Cape Verde Atmospheric Observatory
Observatório Atmosferico de Cabo Verde: Humberto Duarte Fonseca*
The Cape Verde Atmospheric Observatory (CVAO) is part of a bilateral German-UK initiative to undertake long-term ground- and ocean-based observations in the tropical Eastern North Atlantic Ocean region. It links with the international programme SOLAS, the EU-funded TENATSO (Tropical Eastern North Atlantic Time-Series Observatory) project, and with the German SOPRAN (Surface Ocean Processes in the Anthropocene) project.
The CVAO (16° 51' 49 N, 24° 52' 02 W), exists to advance understanding of climatically-significant interactions between the atmosphere and ocean and to provide a regional focal point and long-term data context for field campaigns. Measurements of O3, CO, NO, NO2, NOy and VOCs began at the site in October 2006. Chemical characterisation of aerosol measurements and flask sampling of greenhouse gases began in November 2006, halocarbon measurements in May 2007, and physical measurements of aerosol in June 2008. On-line measurements of greenhouse gases began in October 2008.
The CVAO is a World Meteorological Organisation-Global Atmospheric Watch (WMO-GAW) global station and quality-assured atmospheric data for use by both UK and German scientists, and the wider international community are regularly deposited at both the WMO-GAW and British Atmospheric Data Centre (BADC) data archives. The Universities of York, Bristol and Leeds provide the CVAO trace gas measurements, supported by the Natural Environmental Research Council (NERC) through the National Centre for Atmospheric Science's (NCAS) Facility for Ground based Atmospheric Monitoring (FGAM). The Max-Planck-Institut für Biogeochemie, Jena, Germany (MPIB Jena) make the greenhouse gas measurements, and the Leibniz-Institut für Troposphärenforschung, Leipzig, Germany (IfT) measure various characteristics of aerosol. Collaboration is also with the Instituto Nacional de Meteorologia e Geofísica, São Vicente (INMG), who provide logistical support and employ staff at the CVAO. The sister ocean site is a partnership of the Instituto Nacional de Desenvolvimento das Pescas, São Vicente (INDP), and the Leibniz-Institut für Meereswissenschaften, Kiel, Germany (IfM-GEOMAR Kiel). Scientific activities at both sites are coordinated in collaboration with the above institutions.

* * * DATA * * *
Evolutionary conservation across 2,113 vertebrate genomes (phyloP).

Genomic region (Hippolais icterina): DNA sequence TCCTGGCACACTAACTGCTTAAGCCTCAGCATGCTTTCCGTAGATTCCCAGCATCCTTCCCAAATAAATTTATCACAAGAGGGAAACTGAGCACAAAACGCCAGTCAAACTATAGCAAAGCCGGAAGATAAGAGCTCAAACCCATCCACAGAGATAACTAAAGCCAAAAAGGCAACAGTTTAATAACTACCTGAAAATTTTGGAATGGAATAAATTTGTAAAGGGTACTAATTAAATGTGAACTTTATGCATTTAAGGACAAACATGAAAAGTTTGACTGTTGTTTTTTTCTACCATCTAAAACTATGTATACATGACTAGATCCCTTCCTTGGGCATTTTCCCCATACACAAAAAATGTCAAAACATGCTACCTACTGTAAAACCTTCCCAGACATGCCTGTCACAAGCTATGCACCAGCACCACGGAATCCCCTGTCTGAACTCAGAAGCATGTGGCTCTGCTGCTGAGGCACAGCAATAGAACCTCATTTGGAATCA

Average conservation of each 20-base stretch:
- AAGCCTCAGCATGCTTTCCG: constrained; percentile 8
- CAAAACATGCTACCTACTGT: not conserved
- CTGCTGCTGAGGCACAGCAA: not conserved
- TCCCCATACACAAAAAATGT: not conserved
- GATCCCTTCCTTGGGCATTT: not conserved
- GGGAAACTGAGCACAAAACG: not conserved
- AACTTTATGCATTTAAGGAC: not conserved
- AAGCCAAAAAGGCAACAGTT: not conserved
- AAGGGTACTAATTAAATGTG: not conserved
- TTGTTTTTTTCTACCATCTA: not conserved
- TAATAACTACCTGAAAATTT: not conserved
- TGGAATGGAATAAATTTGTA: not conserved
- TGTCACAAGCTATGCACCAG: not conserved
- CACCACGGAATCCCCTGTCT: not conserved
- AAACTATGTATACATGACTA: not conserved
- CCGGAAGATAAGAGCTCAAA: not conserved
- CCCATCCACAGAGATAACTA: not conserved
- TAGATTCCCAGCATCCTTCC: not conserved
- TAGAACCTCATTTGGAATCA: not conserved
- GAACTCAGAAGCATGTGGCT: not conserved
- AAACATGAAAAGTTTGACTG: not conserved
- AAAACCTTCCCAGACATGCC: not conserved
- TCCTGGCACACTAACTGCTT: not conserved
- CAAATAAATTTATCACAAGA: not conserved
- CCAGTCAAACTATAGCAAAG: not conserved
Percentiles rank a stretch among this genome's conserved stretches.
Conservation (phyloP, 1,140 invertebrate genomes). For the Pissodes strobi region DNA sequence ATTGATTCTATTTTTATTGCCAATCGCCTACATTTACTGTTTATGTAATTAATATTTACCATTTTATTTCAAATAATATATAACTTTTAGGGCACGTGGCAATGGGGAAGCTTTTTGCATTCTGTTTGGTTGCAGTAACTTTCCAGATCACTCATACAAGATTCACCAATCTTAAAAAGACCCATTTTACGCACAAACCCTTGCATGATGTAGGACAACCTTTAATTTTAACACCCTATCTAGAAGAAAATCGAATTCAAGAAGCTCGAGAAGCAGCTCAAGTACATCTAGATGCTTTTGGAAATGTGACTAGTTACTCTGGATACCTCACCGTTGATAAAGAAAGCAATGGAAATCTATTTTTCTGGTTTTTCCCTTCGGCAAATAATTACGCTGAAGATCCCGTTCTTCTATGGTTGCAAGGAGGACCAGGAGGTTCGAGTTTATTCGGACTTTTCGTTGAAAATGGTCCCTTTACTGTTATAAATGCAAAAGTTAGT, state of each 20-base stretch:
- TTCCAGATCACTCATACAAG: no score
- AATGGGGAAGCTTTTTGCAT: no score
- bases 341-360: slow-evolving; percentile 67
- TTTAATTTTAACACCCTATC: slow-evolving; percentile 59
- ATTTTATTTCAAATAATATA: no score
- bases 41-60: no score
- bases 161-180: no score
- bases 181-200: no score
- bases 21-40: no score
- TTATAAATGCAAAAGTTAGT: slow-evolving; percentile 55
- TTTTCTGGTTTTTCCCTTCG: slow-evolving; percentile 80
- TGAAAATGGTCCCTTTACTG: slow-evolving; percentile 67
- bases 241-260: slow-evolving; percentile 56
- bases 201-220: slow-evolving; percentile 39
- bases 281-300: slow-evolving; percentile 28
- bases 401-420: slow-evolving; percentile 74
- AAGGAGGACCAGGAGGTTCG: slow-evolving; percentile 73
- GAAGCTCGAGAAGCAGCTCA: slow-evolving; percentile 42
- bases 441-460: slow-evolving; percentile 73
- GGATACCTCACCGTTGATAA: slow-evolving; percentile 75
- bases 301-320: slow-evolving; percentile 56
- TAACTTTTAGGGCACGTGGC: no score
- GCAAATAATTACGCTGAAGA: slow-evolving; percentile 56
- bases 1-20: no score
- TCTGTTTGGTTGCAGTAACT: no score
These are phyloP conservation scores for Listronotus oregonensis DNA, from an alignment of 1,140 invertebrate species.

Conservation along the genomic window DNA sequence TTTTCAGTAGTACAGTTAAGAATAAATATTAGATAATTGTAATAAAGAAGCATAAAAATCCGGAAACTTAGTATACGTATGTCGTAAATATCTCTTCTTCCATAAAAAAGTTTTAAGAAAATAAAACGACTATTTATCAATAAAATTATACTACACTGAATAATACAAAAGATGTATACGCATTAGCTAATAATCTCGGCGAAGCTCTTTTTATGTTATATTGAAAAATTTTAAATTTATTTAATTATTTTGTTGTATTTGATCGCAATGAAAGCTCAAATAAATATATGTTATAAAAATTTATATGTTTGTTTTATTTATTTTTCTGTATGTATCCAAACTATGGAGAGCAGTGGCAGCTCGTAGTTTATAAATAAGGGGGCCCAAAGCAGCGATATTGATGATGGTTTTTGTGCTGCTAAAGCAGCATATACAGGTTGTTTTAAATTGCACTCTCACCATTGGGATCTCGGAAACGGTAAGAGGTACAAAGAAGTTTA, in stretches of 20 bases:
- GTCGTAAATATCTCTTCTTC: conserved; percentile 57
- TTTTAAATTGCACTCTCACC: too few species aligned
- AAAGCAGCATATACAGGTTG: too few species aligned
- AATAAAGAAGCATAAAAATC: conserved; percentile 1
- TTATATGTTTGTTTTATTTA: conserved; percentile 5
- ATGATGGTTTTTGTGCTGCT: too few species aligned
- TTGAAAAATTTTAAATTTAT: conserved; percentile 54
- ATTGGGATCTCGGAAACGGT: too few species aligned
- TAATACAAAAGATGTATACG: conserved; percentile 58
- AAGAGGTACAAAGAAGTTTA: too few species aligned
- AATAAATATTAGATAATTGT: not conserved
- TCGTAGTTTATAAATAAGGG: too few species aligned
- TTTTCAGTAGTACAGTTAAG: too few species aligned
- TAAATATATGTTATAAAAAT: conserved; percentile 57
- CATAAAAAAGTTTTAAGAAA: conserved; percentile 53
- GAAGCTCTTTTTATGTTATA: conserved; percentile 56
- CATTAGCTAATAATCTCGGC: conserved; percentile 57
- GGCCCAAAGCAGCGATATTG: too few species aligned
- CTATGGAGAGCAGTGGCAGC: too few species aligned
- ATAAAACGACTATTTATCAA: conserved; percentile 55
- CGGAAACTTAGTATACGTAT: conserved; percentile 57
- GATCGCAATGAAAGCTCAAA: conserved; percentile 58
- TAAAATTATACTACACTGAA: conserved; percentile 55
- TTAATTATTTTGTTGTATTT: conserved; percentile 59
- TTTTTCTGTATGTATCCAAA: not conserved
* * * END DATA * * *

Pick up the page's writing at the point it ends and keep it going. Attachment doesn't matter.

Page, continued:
* Humberto Duarte Fonseca studied the climatology, meteorology, oceanography and ecology of the Cape Verde area and published numerous papers in the 1950s-1970s. He died in 1982. His work was primarily devoted to ameliorate the living conditions on Cape Verde (e.g. fisheries, production of wind energy).